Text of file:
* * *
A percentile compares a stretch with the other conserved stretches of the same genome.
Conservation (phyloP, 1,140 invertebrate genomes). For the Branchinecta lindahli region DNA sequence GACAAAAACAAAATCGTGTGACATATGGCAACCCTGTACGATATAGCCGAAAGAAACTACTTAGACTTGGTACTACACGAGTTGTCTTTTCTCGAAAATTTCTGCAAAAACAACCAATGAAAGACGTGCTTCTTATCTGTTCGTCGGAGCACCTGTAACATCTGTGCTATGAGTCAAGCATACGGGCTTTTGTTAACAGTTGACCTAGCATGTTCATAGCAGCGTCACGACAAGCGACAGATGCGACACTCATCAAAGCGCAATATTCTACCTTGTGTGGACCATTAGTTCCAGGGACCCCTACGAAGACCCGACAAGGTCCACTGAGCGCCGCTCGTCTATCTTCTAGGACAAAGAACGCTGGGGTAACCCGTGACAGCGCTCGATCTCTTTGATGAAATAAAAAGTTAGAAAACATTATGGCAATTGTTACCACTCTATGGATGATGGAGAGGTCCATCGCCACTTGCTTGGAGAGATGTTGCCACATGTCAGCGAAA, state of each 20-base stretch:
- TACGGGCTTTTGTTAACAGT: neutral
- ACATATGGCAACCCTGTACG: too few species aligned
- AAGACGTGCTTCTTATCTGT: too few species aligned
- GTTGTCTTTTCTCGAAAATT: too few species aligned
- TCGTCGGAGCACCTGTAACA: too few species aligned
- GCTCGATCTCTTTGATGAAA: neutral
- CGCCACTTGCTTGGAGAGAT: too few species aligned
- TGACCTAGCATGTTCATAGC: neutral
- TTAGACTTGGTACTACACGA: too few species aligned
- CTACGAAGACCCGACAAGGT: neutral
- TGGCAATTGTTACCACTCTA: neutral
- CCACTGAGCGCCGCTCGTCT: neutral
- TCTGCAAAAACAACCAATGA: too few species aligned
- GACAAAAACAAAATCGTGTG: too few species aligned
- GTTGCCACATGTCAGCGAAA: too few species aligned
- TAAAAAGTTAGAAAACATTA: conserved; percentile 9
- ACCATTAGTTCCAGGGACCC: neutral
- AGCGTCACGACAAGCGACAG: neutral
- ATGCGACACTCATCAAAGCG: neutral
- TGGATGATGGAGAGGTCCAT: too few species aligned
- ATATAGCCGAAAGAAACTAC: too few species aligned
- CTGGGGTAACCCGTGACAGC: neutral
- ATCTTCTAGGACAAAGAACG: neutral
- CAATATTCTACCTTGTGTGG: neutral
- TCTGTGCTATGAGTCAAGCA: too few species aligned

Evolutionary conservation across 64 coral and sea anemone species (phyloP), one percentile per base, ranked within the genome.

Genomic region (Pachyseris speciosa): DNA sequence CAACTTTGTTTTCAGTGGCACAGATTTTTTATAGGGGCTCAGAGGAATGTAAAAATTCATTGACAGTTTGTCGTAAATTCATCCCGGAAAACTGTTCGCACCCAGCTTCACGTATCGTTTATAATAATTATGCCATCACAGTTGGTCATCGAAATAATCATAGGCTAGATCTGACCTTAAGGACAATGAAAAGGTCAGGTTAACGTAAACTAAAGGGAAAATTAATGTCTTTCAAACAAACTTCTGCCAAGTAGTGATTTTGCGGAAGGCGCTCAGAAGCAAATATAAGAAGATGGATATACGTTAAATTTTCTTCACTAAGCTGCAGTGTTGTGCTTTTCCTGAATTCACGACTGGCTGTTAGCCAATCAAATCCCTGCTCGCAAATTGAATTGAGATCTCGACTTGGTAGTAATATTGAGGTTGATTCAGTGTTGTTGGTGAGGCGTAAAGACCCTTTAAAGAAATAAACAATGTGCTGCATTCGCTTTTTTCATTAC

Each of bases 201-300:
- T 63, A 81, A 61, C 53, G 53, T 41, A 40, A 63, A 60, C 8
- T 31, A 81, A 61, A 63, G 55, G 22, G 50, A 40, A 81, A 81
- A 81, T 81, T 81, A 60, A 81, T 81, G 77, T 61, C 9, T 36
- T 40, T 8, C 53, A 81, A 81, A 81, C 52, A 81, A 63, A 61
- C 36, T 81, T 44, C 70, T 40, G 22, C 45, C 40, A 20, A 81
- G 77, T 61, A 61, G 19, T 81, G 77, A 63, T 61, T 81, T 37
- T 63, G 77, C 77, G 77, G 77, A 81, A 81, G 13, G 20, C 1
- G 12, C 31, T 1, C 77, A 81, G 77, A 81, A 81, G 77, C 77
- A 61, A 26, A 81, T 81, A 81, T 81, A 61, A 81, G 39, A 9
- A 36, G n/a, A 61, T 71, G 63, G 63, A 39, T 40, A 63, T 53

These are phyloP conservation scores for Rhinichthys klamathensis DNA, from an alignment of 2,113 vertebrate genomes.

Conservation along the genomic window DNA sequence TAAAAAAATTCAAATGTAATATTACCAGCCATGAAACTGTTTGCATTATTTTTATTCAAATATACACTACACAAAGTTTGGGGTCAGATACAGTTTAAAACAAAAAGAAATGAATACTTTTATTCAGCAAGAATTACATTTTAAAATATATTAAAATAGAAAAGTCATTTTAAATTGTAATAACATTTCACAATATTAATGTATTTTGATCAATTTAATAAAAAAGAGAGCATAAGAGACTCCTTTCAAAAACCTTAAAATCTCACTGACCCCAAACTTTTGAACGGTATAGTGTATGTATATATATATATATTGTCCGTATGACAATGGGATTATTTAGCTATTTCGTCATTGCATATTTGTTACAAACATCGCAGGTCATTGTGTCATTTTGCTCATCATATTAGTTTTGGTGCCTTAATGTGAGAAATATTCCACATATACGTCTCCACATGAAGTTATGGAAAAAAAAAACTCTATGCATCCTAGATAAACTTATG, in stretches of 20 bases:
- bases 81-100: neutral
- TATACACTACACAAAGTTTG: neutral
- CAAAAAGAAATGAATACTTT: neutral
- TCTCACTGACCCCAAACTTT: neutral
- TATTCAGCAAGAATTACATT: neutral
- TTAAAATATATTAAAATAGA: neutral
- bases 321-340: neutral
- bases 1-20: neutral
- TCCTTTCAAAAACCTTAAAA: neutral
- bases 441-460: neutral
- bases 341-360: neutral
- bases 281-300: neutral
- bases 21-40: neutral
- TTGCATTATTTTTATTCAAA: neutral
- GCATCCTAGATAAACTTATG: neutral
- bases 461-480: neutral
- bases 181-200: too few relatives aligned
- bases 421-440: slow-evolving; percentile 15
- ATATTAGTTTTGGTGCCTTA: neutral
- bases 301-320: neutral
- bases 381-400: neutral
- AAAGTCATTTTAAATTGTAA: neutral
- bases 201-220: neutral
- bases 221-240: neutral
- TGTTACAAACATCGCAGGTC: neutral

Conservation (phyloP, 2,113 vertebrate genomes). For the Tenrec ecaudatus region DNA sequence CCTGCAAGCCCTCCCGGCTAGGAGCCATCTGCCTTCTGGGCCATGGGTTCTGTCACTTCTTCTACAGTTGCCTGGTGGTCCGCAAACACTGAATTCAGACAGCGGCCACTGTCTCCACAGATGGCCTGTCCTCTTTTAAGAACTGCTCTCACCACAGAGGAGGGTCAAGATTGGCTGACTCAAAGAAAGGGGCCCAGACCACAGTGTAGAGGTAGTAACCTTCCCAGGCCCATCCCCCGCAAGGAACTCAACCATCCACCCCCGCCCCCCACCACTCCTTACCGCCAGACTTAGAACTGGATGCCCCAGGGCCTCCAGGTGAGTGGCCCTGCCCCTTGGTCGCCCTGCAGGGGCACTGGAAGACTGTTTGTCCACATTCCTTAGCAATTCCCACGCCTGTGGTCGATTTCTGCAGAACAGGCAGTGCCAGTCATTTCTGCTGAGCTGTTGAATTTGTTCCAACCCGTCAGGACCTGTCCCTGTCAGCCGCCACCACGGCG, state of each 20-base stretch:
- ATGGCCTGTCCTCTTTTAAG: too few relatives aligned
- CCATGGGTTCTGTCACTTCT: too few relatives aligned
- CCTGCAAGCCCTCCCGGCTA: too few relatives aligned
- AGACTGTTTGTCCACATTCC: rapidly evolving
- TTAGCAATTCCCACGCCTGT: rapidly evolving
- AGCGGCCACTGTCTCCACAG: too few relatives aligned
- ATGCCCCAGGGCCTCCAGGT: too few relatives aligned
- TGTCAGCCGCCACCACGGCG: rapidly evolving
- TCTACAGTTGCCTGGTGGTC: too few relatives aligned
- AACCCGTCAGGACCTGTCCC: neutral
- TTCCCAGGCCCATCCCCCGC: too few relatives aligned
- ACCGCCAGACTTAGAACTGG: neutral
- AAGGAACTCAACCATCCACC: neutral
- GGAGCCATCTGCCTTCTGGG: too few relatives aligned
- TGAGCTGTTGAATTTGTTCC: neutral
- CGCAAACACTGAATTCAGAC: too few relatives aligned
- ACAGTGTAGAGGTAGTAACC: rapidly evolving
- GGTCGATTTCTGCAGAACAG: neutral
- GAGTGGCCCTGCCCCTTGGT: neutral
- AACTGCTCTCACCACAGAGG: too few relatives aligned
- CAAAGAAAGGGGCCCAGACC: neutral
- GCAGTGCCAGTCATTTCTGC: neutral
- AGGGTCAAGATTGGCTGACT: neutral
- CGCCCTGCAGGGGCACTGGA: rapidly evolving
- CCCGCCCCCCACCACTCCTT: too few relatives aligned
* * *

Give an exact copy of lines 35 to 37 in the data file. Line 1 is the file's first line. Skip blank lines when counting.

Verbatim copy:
- C 36, T 81, T 44, C 70, T 40, G 22, C 45, C 40, A 20, A 81
- G 77, T 61, A 61, G 19, T 81, G 77, A 63, T 61, T 81, T 37
- T 63, G 77, C 77, G 77, G 77, A 81, A 81, G 13, G 20, C 1